S1E2, Culture Series: Grad Interactions

Posted on Monday, Dec 31, 2018
Sampler Series, Episode 02: Grad Interactions. Brooke, Keighley and Will talk about the importance of forming good (or at least manageable) relationships with your colleagues. What to do when you don’t get along with someone in your program, someone in your cohort, someone in your lab. And they also share some heartwarming grad school stories and New Years Resolutions! Episode lead by Brooke. Music produced by Will. Music mixed by Will and Keighley. Edited by Will. Transcript by Brooke/otter.ai.

Show Notes

References:
- Here’s the social network size paper we were talking about, by Hill & Dunbar 2003: Social network size in humans
- Join GradSlack! Instructions on how on their Twitter account.

YouTube videos contain closed captioning for those who are d/Deaf and hard of hearing. Click here for a pdf copy of the transcript used in the YouTube video, or click “Transcript” on the top bar.

Transcript for Screen Readers

All
Happy New Year!!!

Dani
Oh, I fucked up!

All
Welcome to STEM culture/podcast.

Dani
It’s really warm in here!

Zach
Alright, we have an intro.

Brooke
Welcome to stem culture podcast today our podcast is called grad interactions. This is where we’ll be discussing grad to grad antics, you’ll inevitably be spending a lot of time with your cohort, your department, and your fellow graduate students. There’s no real cookie cutter grad student and, we all have different backgrounds and styles and that kind of makes navigating interactions a minefield.

Keighley
But graduate school puts you with some of the most interesting people around giving you the chance to form great friendships and find talented collaborations. Let us share our stories of how smoothly or not so smoothly we handled those grad interactions. And what we learned along the way.

Will
This episode goes out to all those people eating lunch in the bathroom to avoid their lab mates.

All
Wha whaaaaaaa.

Will
In this episode, you’ll be hearing the voices of Will,

Keighley
Keighley

Brooke
and Brooke. So I’m going to give a little bit of background on how this episode kind of was created. Um, Dani and Keighley kind of appointed me as lead on this just saying that I brought people together and I gave them a look like I don’t know what you’re talking about. And we just started kind of having a conversation on how I have the ability to bring different people from different groups into like the same working sphere easily.

They kind of come hang out in the lab, and we talk about a lot of the topics that we talked about on this podcast. And so it really forced me to kind of do some self reflection on how it is I do this because I do this unconsciously without even thinking. And so, you know, self reflection sometimes is a scary thing to like, break down how you actually do things, but it really had me reflect back on some of the first classes that I had in biological anthropology, where we really started talking about how humans interact and on what level they create relationships and if you think about it. Like we are the most connected we’ve ever been on this worldwide scale at any time. You know, in recent history, we have social media to connect with.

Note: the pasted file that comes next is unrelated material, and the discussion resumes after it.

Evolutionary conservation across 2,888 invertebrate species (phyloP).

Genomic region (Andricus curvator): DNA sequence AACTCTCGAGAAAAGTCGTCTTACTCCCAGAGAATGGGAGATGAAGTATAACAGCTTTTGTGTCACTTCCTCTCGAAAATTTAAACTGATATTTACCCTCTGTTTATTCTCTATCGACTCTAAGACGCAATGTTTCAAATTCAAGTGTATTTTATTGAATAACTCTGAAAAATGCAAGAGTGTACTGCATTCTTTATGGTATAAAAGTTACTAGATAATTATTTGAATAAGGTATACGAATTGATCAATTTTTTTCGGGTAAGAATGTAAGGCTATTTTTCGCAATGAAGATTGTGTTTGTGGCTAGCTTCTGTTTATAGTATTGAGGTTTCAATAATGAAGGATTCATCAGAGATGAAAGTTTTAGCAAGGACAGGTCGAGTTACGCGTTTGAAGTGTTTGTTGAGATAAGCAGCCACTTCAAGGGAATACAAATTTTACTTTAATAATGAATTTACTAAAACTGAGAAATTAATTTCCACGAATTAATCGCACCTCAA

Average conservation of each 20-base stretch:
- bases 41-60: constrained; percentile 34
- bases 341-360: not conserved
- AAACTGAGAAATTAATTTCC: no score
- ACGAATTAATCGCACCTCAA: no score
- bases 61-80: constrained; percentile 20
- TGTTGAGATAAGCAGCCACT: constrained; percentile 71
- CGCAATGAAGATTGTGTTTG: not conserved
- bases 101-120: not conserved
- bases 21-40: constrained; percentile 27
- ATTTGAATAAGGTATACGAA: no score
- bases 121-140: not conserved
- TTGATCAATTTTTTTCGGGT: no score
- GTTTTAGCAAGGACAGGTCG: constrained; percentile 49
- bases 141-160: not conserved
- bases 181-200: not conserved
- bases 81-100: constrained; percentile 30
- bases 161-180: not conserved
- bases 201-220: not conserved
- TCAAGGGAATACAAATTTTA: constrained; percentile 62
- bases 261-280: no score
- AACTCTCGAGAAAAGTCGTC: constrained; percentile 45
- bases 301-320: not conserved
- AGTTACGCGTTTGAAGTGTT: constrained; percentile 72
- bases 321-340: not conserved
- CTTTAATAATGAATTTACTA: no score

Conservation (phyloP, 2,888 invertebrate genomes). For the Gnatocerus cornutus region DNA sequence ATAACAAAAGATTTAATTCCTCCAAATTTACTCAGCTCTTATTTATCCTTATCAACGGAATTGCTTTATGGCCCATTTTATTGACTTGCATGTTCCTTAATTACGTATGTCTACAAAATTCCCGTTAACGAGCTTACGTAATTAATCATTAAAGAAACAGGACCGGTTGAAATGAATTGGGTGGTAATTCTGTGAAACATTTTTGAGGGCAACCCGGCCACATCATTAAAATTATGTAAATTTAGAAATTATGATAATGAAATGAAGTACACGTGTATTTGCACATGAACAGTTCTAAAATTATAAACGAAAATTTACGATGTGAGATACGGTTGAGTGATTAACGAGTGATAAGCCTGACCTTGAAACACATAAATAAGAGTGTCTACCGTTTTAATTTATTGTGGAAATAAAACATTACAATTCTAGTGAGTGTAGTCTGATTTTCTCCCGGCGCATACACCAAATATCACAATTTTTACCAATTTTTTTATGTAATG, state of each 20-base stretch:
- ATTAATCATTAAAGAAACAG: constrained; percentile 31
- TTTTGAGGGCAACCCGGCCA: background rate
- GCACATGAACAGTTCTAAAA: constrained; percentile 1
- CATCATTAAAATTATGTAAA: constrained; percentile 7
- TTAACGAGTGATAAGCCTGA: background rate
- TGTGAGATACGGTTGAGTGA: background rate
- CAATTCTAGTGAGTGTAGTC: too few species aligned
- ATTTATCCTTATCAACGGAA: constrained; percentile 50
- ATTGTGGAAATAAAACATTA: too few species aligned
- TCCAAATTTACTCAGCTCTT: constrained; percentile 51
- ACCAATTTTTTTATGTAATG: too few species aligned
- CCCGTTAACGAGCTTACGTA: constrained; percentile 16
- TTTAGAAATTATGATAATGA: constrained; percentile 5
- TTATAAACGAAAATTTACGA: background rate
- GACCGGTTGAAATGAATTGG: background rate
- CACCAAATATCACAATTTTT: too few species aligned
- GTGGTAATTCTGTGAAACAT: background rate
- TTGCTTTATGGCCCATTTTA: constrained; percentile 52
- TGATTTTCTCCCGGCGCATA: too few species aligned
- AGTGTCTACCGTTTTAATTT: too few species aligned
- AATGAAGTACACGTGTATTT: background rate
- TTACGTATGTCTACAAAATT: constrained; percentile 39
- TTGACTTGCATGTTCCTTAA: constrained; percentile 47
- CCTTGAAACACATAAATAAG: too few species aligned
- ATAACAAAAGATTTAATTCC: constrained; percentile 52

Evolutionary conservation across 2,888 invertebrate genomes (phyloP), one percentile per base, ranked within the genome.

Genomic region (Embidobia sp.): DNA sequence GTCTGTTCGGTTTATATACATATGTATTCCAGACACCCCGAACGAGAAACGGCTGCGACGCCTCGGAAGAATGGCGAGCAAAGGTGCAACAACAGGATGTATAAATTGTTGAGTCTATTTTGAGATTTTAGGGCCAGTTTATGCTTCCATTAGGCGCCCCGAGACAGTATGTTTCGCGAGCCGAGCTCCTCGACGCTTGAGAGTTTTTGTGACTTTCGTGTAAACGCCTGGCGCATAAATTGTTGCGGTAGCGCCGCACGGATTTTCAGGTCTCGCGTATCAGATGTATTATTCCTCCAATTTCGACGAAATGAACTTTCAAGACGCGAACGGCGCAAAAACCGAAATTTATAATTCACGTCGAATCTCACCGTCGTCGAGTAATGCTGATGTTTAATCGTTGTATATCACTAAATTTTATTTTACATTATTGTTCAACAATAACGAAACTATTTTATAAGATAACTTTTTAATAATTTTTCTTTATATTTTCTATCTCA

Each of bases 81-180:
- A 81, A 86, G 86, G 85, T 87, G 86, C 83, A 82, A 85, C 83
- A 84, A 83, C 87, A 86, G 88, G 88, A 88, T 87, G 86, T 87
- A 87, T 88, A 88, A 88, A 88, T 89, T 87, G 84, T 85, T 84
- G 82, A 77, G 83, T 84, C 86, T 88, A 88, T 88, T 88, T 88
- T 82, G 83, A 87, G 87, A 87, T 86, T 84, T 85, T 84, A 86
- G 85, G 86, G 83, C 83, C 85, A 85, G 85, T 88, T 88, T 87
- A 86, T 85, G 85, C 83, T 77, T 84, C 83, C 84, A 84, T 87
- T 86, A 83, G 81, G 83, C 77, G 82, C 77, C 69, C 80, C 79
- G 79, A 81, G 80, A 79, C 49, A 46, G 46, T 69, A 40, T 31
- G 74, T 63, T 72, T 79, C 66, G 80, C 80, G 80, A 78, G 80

We can between Twitter and Facebook and Instagram, and Snapchat, and you know, we have these huge social networks, but how many friends do we have that are in the flesh? And how how do we nurture those friendships and how do we make those connections and how does that reflect back to graduate school? And I specifically remember talking about a paper by Robin Dunbar who’s an anthropologist that studied primates and how how these social interactions within primates reflect into the social interactions that we have as humans and really looking at those interactions, you know, they say you can only really have a social network where you can really create meaningful interactions between 150 and 250 individuals.

And depending on your graduate program that could be the size of your graduate program, or maybe the stem community that you’re interacting with. But within that you can really only have five people or around five people that you can make really close, close connections with. So the people that you lean on emotionally about certain topics. And so kind of bringing that all into my way of thinking about how I’m interacting with people in my program, I started kind of asking myself questions How, how am I bringing these interactions out into a way where people are feeling comfortable with coming to me for certain topics that maybe they’re having problems with, or they just want to share with me. And so I think the first question that I wanted to address is just how we’re making connections.